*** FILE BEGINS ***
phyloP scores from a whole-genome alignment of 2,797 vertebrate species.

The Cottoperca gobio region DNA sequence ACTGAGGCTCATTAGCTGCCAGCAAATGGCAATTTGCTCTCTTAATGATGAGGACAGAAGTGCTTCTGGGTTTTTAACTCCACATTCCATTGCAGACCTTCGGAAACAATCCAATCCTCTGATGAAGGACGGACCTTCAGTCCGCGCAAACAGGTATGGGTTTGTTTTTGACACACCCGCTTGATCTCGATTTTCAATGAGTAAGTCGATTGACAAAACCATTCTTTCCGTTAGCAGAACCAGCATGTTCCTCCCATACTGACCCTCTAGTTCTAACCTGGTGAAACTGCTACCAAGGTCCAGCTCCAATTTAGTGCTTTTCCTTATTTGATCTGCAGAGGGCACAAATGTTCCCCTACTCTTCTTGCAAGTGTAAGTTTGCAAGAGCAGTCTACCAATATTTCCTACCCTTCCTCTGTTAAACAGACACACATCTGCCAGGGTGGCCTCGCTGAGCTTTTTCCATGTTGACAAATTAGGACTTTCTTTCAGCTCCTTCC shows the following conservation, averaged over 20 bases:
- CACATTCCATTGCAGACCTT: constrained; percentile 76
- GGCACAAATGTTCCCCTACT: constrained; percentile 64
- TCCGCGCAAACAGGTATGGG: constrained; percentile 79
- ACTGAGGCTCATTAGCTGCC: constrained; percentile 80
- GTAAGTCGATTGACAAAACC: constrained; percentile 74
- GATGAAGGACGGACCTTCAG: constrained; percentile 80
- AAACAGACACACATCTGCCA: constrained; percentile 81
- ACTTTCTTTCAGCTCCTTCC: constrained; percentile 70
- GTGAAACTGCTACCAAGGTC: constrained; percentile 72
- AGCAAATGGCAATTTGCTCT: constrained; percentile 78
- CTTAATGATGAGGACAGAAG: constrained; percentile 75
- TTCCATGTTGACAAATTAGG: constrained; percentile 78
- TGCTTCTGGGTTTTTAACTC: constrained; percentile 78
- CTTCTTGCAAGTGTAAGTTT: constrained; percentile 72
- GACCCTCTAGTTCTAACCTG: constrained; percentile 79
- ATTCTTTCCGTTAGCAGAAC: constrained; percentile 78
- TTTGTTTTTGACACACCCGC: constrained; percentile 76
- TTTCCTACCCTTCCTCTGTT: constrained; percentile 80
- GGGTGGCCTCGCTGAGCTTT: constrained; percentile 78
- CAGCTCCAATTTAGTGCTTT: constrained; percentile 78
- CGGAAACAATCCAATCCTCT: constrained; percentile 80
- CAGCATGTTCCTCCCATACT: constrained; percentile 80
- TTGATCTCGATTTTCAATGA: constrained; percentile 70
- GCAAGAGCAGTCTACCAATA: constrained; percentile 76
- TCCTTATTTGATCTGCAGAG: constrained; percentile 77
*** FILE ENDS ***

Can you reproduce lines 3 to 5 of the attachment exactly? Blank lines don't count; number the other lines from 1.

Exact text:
- CACATTCCATTGCAGACCTT: constrained; percentile 76
- GGCACAAATGTTCCCCTACT: constrained; percentile 64
- TCCGCGCAAACAGGTATGGG: constrained; percentile 79